LAFFITE, Jean. Possibly born in 1780 in Bayonne like his older brother and partner, Pierre (1776? - 1841?),
Jean Lafitte (1774 - 1858) was a pirate scouring the Gulf of Mexico at the beginning of the 19th century. He created his own Kingdom of Barataria in the swamps and bayous near New Orleans after the Louisiana Purchase in 1803. He is said to have commanded over 5,000 men, whom he incidentally provided as troops for the Battle of New Orleans (1815). He took part in the slave trade, when it had been banned.
Lafitte had a colorful character. He was born in Saint Seurin, near Gradignan in Aquitaine (France) on November 22, 1774. He left France during the Terror (circa 1793-1794) probably for economic reasons, and found his brother Pierre in the Caribbean in order to make a fortune there (actually in 1809). He engages in smuggling and piracy, operating in the name of his Kingdom of Barataria, thereby not recognizing the sovereignty of any other nation. Because of his so-called Portuguese (?) Jewish origin, he said he was an enemy of Spain and the Inquisition.
In 1806 (in fact Pierre arrived around 1804, and Jean joined him in 1809), Jean and Pierre settled in Barataria near Louisiana recently sold by Napoleon to the Americans in November 1803. this territory does not become a state in its own right and the Lafitte brothers will take advantage of these institutional and legal voids to develop a parallel economy. Barataria is a difficult-to-reach territory made up of several islands all suitable for hiding his bases, his naval fleet and the “contraband products”:the slaves he stole from the Spaniards.
Jean Lafitte is the lover of one of Louisiana's most beautiful women, Catherine Villard (and her brother Pierre de Marie Villard, Catherine's sister, both mixed-race). He is also very popular in Louisiana because he sells products that the whole society buys.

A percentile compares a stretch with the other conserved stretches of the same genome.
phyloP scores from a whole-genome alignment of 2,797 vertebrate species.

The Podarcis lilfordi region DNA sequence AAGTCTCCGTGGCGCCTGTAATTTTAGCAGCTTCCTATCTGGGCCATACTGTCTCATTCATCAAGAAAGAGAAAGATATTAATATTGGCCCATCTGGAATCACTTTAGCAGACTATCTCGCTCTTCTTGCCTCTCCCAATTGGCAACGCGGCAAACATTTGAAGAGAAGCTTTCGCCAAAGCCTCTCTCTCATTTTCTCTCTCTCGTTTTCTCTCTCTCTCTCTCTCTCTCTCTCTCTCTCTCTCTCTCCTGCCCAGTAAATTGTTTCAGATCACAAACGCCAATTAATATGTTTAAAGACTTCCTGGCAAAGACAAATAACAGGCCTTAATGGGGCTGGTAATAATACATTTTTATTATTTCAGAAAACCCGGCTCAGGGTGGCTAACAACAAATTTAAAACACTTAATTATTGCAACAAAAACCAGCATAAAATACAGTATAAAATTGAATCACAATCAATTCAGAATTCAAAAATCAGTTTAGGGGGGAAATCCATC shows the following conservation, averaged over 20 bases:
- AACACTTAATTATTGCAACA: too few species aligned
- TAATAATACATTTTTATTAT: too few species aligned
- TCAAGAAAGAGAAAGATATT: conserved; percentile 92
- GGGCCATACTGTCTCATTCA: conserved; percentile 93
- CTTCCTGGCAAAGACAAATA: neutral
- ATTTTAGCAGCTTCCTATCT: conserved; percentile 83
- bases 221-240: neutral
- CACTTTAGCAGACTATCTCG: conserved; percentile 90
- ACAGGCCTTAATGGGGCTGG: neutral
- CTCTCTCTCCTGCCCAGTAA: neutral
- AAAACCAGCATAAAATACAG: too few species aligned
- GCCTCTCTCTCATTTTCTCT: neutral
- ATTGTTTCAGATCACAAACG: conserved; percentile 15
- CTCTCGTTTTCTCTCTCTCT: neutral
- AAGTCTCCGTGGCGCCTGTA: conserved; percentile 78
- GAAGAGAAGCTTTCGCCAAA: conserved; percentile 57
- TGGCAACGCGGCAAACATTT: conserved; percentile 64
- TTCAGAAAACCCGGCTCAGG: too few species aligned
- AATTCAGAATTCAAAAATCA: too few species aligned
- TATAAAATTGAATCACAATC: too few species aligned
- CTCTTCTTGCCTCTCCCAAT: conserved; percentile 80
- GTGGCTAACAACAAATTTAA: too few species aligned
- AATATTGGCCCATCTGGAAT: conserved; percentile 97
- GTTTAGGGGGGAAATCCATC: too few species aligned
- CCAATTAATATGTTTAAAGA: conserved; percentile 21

In 1812, England returned to war against the young United States, thirty years after the War of Independence. The US military is weak. Lafitte, with 500 of these men and his many cannons stolen from the Spanish, are much courted by both sides. Jean Lafitte will take a stand against the English. On January 8, 1815, Lafitte's guns would help kill 3,000 English and 1,000 missing at the Battle of Chalmette near New Orleans (only less than 100 Americans killed and three of Lafitte's men!). This battle allows Jean Lafitte to become a hero even if this victory remains useless insofar as the English and Americans had signed a peace treaty two weeks earlier in Europe but the news of it took time to reach the country. other side of the Atlantic.
Jean Lafitte commanded a hundred boats with 5000 men.
Jean Lafitte, who became an American war hero, remains above all a smuggler. He decides to leave American Louisiana to settle in Galveston in Spanish Texas in the grip of anarchy until 1821 in order to continue his traffics. He takes a stand for the independence of Mexico and works at the same time for the Spaniards. This double game will allow him to continue his business until 1820, when he leaves Galveston and his trace is lost (he will return to France for the first time in 1817 for a while, then definitively in 1824).